Is it really in the eye of the beholder, this thing we call beauty; this category in which we subsume so diverse a jumble of things as ideas, ideals, bodies, clothes, and no end of clutter with which we populate the vacant shelves and corners of our homes? At the level of things, the only difference between us and the individual pushing a grocery cart down the street laden with "worldly treasures" is the relative value of the treasures--a value that is discerned and decreed only by the collectors and those who agree with them. Much catches our eye, whether the eye of the mind or of the body, and, thereby, captures our attention. There are the "beautiful people," the "perfect lives," to some mathematicians there is even beauty in proofs and certain numbers, and the beauty, in every case, is blindingly and seductively intoxicating; and here is where I lay our scene.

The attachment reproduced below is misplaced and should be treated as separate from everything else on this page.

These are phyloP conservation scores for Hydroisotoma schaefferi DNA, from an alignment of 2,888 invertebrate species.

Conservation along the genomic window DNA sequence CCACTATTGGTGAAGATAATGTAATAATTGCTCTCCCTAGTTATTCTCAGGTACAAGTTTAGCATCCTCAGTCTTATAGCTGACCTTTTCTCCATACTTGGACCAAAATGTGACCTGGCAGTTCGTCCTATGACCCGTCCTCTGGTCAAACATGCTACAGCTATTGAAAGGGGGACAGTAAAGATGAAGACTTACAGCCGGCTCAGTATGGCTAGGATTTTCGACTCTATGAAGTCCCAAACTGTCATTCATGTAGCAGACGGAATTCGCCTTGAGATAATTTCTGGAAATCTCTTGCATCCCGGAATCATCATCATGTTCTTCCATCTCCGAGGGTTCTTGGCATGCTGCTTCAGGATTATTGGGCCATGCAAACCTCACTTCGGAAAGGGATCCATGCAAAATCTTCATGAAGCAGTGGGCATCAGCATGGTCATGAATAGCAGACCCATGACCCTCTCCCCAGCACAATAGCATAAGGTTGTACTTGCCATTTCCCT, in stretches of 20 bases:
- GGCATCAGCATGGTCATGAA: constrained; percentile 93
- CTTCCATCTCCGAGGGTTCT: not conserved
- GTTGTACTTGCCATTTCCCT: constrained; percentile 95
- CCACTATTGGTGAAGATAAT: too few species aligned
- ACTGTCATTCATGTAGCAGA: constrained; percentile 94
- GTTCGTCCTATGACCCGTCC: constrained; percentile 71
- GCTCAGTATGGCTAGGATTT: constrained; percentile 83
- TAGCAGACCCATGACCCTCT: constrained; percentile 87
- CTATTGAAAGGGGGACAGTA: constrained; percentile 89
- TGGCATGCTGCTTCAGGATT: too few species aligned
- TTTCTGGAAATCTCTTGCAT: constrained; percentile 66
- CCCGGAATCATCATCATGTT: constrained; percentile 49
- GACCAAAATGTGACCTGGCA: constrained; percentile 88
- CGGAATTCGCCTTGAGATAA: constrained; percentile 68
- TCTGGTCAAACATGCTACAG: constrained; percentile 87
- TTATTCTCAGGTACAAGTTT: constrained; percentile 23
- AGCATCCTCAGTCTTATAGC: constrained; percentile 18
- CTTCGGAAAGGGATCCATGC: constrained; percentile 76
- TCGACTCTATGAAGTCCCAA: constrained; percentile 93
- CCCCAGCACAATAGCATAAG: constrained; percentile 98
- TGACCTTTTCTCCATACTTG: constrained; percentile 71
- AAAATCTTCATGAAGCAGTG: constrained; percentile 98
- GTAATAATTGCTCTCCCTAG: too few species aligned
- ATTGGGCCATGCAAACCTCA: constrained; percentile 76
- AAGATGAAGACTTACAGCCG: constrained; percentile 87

What do we find when we tear the mask off the beautiful smile, the handsome face, the strong young body? Those features are safe from our grasp because we are kept aloof by the beauty itself. And dare we approach the sharp mind and studious intellect that so easily rises above the pedestrian concerns weighing down our own common minds? We see the light in that mind and it's brilliance dazzles us; we are content to simply call it beautiful, admiring from afar. Nor can we escape the very filigree in which these lustrous precious gems are set, the social context and standing of this prince. No, we dare not forget this, the most obvious and sought after of all the beauties, the rank and class of such distinction as to set one immediately apart from "the people," the "hoi poloi," the commoners.The looks, the ability, the social standing are all beautiful; beautiful, that is, until, in a moment of horror, the mask is ripped off and we see the rotting entrails that lie beneath this disarmingly charming comportment. The glory of this outer form is not indicted by its putrefaction; but such beauty might lure us hence and there we would contaminate our own attempts to live the life that Light ordained. These dangers hide behind the mask of beauty, they are insidious threads knit tightly in a cloak of mostly truth, and lend themselves quite easily to have their good so often evil spoken of. These beauties are not all so odious, but that is just the point; we must always be on our guard around "beauty," "goodness," and "truth," to make sure we are safe and that we do not fall prey to those foul parasites that burrow there within the very flesh of these ideals to lurk in secret guise until they throttle us when we are found alone and unsuspecting. Indeed, they will come upon us, seeking our services and promising pay for just those skills in which we take the greatest pride; their "beauty" will distract us, their "goodness" will disarm us, their "truth" will then confuse us and in the darkness we will meet our end, taken in by a handsome 23 year old medical student, engaged to a beautiful girl and from a very good family.